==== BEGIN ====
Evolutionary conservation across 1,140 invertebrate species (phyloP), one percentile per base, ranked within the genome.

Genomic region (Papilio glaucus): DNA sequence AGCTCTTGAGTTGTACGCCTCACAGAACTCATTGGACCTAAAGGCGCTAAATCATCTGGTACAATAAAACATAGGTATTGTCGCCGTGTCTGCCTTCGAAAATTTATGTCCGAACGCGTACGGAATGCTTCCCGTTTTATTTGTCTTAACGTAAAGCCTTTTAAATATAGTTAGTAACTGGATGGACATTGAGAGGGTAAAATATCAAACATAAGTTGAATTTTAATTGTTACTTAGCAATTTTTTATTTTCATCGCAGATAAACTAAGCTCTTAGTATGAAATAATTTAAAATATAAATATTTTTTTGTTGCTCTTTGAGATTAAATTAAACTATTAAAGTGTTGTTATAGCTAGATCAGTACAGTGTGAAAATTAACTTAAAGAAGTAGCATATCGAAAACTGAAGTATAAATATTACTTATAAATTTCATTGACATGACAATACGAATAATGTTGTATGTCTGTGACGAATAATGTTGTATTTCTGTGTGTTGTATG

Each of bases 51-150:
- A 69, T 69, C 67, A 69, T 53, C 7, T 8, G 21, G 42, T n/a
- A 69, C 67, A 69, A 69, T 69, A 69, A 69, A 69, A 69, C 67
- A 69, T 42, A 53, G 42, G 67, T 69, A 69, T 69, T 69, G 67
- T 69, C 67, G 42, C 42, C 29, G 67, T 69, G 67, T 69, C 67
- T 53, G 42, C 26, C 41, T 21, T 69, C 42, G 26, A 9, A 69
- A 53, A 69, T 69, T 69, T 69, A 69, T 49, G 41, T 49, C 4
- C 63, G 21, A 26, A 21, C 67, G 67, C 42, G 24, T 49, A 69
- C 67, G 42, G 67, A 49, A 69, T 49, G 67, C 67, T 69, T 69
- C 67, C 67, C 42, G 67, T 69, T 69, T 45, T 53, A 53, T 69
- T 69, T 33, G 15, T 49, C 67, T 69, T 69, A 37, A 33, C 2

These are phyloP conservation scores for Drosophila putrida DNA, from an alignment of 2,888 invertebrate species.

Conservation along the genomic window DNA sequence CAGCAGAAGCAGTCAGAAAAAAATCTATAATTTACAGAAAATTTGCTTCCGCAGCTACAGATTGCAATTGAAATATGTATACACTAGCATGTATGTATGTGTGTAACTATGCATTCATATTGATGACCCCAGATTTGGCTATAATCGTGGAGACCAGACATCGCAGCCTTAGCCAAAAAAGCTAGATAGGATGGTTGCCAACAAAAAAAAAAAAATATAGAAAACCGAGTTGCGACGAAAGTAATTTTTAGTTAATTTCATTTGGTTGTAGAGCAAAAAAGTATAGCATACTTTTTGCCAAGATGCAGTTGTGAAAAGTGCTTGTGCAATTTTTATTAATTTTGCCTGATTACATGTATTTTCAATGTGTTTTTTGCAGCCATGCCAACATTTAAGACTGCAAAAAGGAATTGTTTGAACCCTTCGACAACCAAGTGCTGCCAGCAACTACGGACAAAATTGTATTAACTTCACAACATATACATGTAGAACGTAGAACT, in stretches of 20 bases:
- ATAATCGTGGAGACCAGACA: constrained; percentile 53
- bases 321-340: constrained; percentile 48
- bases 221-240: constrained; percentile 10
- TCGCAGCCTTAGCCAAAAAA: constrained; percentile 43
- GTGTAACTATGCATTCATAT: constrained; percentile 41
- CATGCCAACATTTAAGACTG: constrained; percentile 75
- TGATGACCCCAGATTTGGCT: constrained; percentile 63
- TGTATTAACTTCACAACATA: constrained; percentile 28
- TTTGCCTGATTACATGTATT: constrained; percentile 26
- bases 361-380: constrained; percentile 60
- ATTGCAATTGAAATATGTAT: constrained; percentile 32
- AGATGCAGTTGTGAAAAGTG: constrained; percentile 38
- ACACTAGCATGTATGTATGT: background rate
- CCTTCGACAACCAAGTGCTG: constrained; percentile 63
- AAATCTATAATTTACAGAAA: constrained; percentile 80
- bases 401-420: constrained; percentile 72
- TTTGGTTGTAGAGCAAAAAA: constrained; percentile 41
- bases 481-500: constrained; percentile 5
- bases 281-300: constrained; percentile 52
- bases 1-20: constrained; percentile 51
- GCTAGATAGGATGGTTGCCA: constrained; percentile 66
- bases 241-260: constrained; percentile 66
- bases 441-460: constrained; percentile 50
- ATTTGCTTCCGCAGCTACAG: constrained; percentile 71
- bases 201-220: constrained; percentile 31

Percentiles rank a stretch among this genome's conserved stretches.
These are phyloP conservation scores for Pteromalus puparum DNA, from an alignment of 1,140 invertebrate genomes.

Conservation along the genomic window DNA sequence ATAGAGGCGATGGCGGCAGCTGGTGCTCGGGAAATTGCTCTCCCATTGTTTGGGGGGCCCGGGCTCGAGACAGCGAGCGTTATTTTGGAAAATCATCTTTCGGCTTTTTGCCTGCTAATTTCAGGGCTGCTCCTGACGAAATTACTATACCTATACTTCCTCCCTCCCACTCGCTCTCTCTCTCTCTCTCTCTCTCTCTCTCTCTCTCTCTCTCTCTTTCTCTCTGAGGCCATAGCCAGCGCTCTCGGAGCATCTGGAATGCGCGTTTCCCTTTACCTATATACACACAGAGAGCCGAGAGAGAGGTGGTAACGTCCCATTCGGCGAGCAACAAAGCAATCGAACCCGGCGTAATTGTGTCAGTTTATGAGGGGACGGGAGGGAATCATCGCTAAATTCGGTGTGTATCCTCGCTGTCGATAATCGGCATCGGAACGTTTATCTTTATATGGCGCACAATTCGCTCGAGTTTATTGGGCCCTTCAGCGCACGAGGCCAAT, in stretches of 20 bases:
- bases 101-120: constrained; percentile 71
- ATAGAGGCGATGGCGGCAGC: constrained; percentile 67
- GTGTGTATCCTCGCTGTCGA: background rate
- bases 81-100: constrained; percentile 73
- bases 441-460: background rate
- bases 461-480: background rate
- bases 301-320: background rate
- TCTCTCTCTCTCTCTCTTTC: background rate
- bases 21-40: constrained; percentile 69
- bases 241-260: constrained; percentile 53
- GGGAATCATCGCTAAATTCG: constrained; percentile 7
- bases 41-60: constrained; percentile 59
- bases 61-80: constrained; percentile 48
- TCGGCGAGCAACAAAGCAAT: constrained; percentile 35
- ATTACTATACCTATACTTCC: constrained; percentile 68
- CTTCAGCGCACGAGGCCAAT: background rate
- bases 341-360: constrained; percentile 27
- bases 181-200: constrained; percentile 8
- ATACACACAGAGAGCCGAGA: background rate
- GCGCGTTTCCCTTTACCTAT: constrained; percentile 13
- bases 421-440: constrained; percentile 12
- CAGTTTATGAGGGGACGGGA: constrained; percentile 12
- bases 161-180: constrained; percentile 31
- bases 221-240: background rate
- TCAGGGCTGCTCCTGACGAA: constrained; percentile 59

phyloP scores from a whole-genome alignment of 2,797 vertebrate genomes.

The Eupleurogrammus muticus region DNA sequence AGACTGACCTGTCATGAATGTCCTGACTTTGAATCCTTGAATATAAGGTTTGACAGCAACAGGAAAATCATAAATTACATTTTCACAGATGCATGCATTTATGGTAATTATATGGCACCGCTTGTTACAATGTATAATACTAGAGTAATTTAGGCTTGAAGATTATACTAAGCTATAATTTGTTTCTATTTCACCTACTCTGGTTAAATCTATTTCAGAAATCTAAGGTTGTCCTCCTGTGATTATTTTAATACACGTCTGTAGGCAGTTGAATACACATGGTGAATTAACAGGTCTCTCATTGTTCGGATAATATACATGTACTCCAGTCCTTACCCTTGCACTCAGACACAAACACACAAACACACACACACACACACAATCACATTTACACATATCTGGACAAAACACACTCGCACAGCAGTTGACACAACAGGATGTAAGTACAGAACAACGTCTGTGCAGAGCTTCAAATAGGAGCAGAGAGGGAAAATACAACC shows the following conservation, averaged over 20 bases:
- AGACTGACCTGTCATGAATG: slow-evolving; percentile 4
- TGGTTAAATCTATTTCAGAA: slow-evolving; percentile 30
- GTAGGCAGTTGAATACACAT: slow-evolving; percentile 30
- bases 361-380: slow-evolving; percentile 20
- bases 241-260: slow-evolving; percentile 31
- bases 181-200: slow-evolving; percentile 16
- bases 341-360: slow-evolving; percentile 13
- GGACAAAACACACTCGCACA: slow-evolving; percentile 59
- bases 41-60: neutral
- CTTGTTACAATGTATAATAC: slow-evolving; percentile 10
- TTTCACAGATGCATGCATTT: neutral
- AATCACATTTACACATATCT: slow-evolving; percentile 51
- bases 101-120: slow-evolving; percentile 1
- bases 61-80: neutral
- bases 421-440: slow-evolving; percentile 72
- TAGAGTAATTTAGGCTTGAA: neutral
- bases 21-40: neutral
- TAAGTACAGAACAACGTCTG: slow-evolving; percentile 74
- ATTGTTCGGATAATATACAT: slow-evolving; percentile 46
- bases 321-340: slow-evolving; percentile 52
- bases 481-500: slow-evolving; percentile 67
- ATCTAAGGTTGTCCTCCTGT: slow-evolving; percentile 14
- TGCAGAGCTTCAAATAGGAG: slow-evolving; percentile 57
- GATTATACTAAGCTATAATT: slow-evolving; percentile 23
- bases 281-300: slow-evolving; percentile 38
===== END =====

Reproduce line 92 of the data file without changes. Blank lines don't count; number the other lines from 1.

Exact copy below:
- ATCTAAGGTTGTCCTCCTGT: slow-evolving; percentile 14